If this is allowed by regulation, the insurer can adjust the premium to specific circumstances and commitments taken by the insured, providing some flexibility with respect to the equal-premium-for-all case we explored before. If people are not mandated to buy an insurance, this flexibility can attract people that otherwise would not participate to the scheme. Conversely, the inter-personal insurance advantage is weakened.

The presence of an institutional partner is particularly important for cognitive reasons. The probability of the negative shock is largely an interpretation of an external eye attributing the event to a category, possibly using pieces of information and historical time series to compute likelihood without entering into the actual chains of events, responsibilities and coincidences that generates the occurrence.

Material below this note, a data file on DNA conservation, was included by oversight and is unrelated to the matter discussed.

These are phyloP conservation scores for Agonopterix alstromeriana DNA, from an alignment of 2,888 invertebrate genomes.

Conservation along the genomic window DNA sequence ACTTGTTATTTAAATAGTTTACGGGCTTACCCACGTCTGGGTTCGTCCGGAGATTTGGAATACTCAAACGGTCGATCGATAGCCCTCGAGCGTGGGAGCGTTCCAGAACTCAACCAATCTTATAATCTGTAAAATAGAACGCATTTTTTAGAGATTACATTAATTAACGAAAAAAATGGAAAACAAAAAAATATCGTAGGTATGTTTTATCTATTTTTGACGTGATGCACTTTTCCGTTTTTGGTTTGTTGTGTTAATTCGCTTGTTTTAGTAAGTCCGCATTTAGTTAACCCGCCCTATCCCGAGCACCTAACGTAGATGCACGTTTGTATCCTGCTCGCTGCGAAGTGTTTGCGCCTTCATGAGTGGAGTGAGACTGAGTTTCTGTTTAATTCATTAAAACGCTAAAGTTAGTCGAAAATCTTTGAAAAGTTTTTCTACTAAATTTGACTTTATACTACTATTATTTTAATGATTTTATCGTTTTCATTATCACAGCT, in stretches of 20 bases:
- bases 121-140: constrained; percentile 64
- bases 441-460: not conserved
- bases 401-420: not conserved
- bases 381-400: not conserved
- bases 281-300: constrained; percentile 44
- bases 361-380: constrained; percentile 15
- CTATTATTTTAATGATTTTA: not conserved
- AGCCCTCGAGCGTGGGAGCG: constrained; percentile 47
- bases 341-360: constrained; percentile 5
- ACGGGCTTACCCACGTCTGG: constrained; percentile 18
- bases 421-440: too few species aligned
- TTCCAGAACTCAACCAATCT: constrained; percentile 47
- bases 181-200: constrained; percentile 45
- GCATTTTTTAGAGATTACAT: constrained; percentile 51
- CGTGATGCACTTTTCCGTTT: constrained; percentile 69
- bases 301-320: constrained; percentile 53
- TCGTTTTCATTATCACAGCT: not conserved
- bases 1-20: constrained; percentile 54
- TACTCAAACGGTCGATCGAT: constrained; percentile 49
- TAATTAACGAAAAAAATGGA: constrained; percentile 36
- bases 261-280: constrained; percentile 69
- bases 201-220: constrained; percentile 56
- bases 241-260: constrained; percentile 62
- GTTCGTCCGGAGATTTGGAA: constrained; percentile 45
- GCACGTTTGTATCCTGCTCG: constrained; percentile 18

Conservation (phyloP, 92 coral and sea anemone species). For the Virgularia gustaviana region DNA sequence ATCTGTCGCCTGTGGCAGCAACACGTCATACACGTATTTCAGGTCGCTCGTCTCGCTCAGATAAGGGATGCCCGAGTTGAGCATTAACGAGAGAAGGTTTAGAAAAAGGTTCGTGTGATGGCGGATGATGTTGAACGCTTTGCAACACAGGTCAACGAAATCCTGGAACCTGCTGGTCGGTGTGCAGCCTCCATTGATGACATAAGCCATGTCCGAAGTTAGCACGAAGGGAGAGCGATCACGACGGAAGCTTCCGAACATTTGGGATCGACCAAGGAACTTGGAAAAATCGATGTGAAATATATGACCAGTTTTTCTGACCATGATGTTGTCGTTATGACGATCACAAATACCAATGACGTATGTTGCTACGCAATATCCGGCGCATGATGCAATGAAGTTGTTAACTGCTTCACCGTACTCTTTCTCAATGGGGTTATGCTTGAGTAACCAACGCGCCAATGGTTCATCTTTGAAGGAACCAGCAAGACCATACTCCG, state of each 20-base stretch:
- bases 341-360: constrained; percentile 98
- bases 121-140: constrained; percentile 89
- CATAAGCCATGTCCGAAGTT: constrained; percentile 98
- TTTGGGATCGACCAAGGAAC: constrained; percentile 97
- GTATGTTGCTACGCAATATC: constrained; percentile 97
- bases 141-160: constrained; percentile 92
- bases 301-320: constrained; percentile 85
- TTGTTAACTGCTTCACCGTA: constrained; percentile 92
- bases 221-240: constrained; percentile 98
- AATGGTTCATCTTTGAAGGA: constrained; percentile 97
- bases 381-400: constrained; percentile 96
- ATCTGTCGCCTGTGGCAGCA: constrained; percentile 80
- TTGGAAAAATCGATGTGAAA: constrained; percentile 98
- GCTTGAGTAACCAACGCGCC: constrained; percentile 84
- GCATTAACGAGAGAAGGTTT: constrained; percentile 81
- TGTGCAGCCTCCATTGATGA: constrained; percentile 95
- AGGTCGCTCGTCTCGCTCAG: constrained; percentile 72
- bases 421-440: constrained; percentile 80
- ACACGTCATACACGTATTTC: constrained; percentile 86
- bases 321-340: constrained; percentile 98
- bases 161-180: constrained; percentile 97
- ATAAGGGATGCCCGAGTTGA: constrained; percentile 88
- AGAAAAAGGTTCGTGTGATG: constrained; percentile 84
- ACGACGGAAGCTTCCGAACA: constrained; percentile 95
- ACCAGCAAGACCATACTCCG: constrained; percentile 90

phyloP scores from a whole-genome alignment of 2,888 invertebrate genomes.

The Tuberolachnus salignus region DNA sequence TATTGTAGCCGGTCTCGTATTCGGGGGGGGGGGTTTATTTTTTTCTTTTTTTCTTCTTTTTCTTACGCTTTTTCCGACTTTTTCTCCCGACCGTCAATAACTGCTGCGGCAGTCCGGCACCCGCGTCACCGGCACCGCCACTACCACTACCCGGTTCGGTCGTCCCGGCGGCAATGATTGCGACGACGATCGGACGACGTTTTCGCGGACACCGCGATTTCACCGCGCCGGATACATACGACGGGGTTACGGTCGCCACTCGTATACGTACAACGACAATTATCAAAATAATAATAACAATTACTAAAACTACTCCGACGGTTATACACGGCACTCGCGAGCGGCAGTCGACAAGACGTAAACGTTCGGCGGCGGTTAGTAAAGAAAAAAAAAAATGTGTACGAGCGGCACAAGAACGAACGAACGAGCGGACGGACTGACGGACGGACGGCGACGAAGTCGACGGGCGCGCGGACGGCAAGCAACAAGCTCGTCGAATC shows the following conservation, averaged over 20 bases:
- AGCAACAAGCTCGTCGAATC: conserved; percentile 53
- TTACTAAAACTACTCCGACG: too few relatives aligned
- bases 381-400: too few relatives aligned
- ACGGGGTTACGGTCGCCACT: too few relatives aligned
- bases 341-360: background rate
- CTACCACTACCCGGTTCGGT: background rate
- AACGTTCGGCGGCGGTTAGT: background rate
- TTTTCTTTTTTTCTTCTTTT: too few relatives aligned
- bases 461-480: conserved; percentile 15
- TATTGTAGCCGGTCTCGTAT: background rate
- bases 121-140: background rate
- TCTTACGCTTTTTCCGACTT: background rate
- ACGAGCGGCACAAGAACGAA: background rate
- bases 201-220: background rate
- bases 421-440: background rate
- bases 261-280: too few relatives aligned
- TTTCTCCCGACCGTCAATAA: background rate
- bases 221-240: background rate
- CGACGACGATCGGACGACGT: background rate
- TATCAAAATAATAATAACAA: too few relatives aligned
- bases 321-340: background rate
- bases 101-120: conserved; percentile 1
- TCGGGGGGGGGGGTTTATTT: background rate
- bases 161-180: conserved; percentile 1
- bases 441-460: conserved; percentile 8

For instance a car accident will depend on a very precise number of mistakes, difficulties, ineptitudes, risk-taking behaviour and misfortunes; an external observer will see it as an occurrence out of a percentage equal to "yearly car accidents rate of the country taking the last 10 years as reference" but another could (equally well!) consider it as an occurrence out of "January car-with-truck male-driven accidents in our sub-national region taking the last 5 years as reference". In the first case, it might have a 5% chance of occurring, in the second, say, 1.5%. Also the value of the damage may differ (e.g. 4000$ or 12000$).